Murphy-O’Connor-Spirit-people and an intruder

After Paul wrote his 1 Corinthians we don’t know exactly what happened.  In Paul: A Critical Life, Jerome Murphy-O’Connor helpfully tabulated the clues we have to go on from passages in 2 Corinthians:

(1) A single Christian (2:6, 7:12) made a serious attack (2:1, 3, 4) on Paul personally (2:5, 10); (2) the members of the church did not manifest the personal loyalty and enthusiasm Paul had expected (7:12).  They were sufficiently at fault to experience the need for repentance (7:9).  Yet they managed to convince Titus of their innocence in the matter (7:11). (p. 293)

I am not going to go into the array of issues with interpreting 2 Corinthians.  I will just give you an idea of what Murphy-O’Connor thought about the opponents Paul faced in Corinth.

Many interpreters see the man who offended Paul as a member of the community at Corinth.  But it may make more sense to see him as an intruder.  The objection that the community would not have had the authority to discipline and outsider goes away if we think in terms of withholding hospitality, perhaps the reverse of the situation in 3 John 10.

For Murphy-O’Connor he must have been sent by the church at Antioch.  Remember that Murphy-O’Connor thought the church there had sent Judaizing missionaries to undermine Paul’s communities at Galatia and Philippi.  The church at Antioch had originally commissioned Paul, but he had declared his independence.  The church did not just let him go.  It considered his congregations under their authority still.  So the church sent people to warn Paul’s churches that he had gone rogue.

Remember also that Murphy-O’Connor thought there was already opposition to Paul among a group of “spirit-people” at Corinth.  These were converts of Apollos who had gotten from him a world view similar to that of Philo of Alexandria, the Hellenistic Jewish philosopher.  Paul had been very sarcastic in his critique of the spirit-people in 1 Corinthians.  Murphy-O’Connor thought this had further alienated them from Paul.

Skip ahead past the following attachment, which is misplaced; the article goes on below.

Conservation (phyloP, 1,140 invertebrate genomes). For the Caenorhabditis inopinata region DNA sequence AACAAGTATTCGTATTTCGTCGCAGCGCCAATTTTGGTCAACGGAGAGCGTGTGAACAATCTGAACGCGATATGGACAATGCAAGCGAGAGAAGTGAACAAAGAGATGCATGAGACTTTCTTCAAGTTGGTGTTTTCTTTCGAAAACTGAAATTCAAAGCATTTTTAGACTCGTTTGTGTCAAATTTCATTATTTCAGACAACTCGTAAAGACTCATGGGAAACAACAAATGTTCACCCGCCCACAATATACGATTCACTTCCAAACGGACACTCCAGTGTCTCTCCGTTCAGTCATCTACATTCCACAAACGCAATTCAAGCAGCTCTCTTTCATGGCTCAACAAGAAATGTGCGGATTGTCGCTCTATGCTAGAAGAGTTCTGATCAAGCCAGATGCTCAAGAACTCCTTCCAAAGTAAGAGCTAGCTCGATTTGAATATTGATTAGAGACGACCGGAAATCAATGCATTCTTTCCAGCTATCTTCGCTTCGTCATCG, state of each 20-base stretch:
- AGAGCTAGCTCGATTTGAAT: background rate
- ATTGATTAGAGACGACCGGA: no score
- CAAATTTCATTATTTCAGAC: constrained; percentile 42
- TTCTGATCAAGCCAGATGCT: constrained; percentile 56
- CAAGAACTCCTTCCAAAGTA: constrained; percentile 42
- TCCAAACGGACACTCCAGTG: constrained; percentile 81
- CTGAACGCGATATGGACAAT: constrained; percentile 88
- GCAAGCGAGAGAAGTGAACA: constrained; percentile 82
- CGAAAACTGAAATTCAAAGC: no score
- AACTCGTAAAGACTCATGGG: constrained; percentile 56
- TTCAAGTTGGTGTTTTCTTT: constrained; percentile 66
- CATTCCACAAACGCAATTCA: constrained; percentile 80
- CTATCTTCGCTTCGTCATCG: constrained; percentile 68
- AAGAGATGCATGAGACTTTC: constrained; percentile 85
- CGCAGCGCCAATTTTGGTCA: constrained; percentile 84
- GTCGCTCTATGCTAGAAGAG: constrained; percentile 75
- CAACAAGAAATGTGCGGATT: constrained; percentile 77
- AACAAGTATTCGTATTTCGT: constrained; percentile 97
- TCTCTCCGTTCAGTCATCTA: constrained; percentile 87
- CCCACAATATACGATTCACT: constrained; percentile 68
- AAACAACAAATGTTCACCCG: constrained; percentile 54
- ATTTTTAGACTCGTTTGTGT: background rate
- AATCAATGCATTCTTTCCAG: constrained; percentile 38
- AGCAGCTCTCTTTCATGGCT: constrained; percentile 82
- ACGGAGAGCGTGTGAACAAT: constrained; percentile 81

Timothy had delivered 1 Corinthians and had a mission to Philippi as well (Philippians 2:19)  At some point, when Timothy was representing Paul at Corinth, they treated him badly.   Paul made a surprise visit, a very unpleasant visit to Corinth.  It was then he was insulted by the intruder.

Paul soon wrote the lost letter described in 2 Corinthians 2:4.  It called for shunning the intruder from Antioch.

He sent it by Titus.  Murphy-O’Connor thought Titus, having been at the Jerusalem conference, was chosen by Paul to set the Antioch Judaizer straight.

Paul gives the impression that he moved to Troas to anxiously await word of the Titus mission.  However, Murphy-O’Connor sees in 2 Corinthians 1:8-9 and the indications from Acts 18:23 ff. that Paul left Ephesus under duress.

He opened a new mission at Troas, but because he had not heard from Titus, he traveled on to Philippi and beyond. Perhaps he finally met Titus at Thessalonca.

Paul got good news from Titus. The Corinthians as dealt with the intruder.  Murphy-O’Connor thought that this meant that Paul had misunderstood the situation at Corinth in the first place.  The intruder had been disciplined.  His Judaizing message had never had much appeal in Corinth.

So Paul wrote 2 Corinthians 1-9.  It had two objectives.  First, Paul meant to drive a wedge between the Judaizers and the spirit-people.  Second, he meant to undo the alienation of the spirit-people and bring them back to his side.

But the Antioch party did not give up.  Having failed to bring Corinth over to their side, Antioch sent “super apostles” (Paul’s sarcasm in 2 Corinthians 11:5) to just  go negative on Paul.  They appealed to the spirit-people’s valuation of spiritual gifts to attack Paul as someone who did not have those gifts. Also they seem to have accused Paul of misappropriating the money he was raising for the Jerusalem collection.  2 Corinthians 10-12 is Paul’s letter of response.

With this point of view Murphy-O’Connor was able to give a vivid portrayal of Paul’s relations with the Corinthians.  I appreciate that.  I don’t agree with his reconstruction of who Paul’s opponents were.  But for now, I will just point out that a shortage of information leaves us with several possible scenarios.  Murphy-O’Connor has made educated (very educated!) guesses about this and given us a valuable point of view.

But it is all very tenuous.

About theoutwardquest

I have many interests, but will blog mostly about what I read in the fields of Bible and religion.
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1 Response to Murphy-O’Connor-Spirit-people and an intruder

  1. jamesbradfordpate says:

    Reblogged this on James' Ramblings.

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